Jayne Ann Krentz, author of fifty novels, including the recently released romantic thriller Secret Sisters, tells Read It Forward about the two books that have changed her life for the better.
Literary lists are popular for a reason. People love lists. Newspapers and magazines come up with books lists all the time: “Ten Books That Will Make People Think You Are Really Intelligent.” People join book clubs so that someone else will provide them with a list of books to read. (Helpful hint: Figuring out whether a book is a real Book Club book is easy. Just check the back of the book to see if there is a list of discussion questions. No discussion questions? You are not reading a Book Club book).
There are other kinds of book lists, as well: “Guilty Pleasure Books for Summer” or “The One Hundred Books You Should Have Read Before You Graduated But Didn’t.”
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But a person’s list of life-changing books is probably going to be fairly short. I know mine is. Sure, I’ve read books that enlightened me or amazed me or horrified me or entertained me. But life-changing books? That’s another category altogether. The books on my short list are: The Nancy Drew series and The Life Changing Magic of Tidying Up by Marie Kondo.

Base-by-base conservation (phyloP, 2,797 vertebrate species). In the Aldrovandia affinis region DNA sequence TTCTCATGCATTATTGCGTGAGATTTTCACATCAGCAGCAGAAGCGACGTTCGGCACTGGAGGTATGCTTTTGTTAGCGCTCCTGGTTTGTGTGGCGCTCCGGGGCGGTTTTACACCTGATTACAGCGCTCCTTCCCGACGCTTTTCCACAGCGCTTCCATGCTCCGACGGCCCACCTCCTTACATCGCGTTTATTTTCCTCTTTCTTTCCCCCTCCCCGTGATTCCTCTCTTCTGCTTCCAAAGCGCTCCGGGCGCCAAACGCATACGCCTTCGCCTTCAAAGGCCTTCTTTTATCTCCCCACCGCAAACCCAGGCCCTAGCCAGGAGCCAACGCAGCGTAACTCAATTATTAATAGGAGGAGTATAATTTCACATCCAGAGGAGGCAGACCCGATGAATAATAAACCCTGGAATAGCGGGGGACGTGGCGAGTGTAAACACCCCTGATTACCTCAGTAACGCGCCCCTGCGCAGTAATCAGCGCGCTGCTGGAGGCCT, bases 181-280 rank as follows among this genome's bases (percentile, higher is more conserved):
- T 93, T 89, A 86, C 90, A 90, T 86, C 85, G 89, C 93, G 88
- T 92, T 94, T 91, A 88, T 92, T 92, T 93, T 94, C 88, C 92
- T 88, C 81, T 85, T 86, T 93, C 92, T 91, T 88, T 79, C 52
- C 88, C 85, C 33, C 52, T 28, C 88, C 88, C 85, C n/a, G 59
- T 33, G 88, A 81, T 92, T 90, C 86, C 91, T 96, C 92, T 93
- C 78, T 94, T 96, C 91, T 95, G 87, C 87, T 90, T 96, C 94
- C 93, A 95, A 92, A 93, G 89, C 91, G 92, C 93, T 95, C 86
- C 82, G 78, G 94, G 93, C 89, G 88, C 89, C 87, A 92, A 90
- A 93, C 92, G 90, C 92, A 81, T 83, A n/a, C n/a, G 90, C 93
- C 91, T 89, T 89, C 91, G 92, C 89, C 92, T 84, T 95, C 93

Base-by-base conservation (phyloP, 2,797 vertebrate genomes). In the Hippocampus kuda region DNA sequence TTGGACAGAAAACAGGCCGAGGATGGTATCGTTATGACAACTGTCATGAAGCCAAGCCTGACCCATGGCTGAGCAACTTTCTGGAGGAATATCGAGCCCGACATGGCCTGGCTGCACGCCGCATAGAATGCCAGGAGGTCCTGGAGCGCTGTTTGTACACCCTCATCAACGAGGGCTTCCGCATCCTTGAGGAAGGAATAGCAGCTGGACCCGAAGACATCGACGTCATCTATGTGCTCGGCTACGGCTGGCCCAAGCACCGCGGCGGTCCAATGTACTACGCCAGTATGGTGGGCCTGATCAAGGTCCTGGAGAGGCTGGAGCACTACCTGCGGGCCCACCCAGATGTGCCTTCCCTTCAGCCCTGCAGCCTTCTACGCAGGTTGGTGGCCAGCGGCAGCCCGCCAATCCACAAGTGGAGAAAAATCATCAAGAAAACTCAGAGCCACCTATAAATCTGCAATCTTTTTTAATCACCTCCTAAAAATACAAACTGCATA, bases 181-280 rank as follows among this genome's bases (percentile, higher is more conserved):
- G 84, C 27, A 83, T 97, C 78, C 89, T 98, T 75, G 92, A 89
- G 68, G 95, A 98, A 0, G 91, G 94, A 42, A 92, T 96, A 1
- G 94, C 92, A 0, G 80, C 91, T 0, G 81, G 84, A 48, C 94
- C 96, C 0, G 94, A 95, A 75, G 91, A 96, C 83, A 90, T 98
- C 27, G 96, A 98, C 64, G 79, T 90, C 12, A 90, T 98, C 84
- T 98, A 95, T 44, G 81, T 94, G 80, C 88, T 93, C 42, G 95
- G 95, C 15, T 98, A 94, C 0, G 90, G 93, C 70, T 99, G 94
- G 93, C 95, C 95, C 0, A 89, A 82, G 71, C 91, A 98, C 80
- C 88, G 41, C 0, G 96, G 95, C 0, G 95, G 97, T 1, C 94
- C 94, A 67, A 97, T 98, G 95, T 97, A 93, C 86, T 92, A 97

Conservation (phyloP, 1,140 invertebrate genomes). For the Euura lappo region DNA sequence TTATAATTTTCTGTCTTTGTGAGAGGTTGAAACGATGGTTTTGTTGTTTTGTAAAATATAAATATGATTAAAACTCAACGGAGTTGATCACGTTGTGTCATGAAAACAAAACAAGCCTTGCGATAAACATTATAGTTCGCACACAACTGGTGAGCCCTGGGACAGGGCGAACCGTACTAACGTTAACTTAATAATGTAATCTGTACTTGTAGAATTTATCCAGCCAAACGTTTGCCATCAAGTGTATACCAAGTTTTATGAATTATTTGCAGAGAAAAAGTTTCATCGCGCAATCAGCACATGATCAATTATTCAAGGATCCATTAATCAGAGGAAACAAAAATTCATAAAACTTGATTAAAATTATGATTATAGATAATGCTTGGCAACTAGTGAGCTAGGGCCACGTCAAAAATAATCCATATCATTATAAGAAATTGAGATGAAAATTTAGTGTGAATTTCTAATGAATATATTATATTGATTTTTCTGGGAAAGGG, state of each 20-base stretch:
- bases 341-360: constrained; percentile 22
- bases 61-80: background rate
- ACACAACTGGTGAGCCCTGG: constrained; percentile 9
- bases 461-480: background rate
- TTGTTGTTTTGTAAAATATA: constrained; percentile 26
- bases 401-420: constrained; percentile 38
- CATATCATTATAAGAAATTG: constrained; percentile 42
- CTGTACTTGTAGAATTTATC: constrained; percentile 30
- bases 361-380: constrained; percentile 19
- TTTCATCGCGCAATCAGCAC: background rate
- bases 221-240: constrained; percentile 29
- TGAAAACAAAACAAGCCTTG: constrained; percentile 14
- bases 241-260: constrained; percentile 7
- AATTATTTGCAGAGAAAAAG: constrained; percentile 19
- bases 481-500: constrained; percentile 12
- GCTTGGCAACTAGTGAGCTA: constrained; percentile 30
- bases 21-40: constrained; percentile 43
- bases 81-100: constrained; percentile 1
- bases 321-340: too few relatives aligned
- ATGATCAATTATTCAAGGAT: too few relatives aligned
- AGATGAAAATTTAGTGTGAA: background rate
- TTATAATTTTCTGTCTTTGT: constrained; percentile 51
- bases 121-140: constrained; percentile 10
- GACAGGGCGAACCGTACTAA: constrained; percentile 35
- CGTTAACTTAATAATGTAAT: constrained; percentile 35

Nancy Drew books shaped my youth. In that series I learned the importance of doing the right thing and also that it’s extremely useful to have your very own Roadster in which to do the right thing. In addition, I discovered the importance of friendship. Of course, if you actually own a Roadster you will probably find out fast that you have plenty of friends who want to ride in it. A real win-win.
The Life Changing Magic of Tidying Up gives us the psychological and motivational tools we need to figure out what stuff we really, truly want to keep in our lives. The technique can be applied to social situations and relationships as well as the organization of cupboards and closets. One simply asks “does it spark joy?” If it fails to spark joy, there’s no need to keep it around. What can possibly go wrong with a rule like that?
I am convinced that with those two literary guideposts a person can navigate just about anything life throws at her.
Image credits: Penguin Random House, @meandorla/Twenty20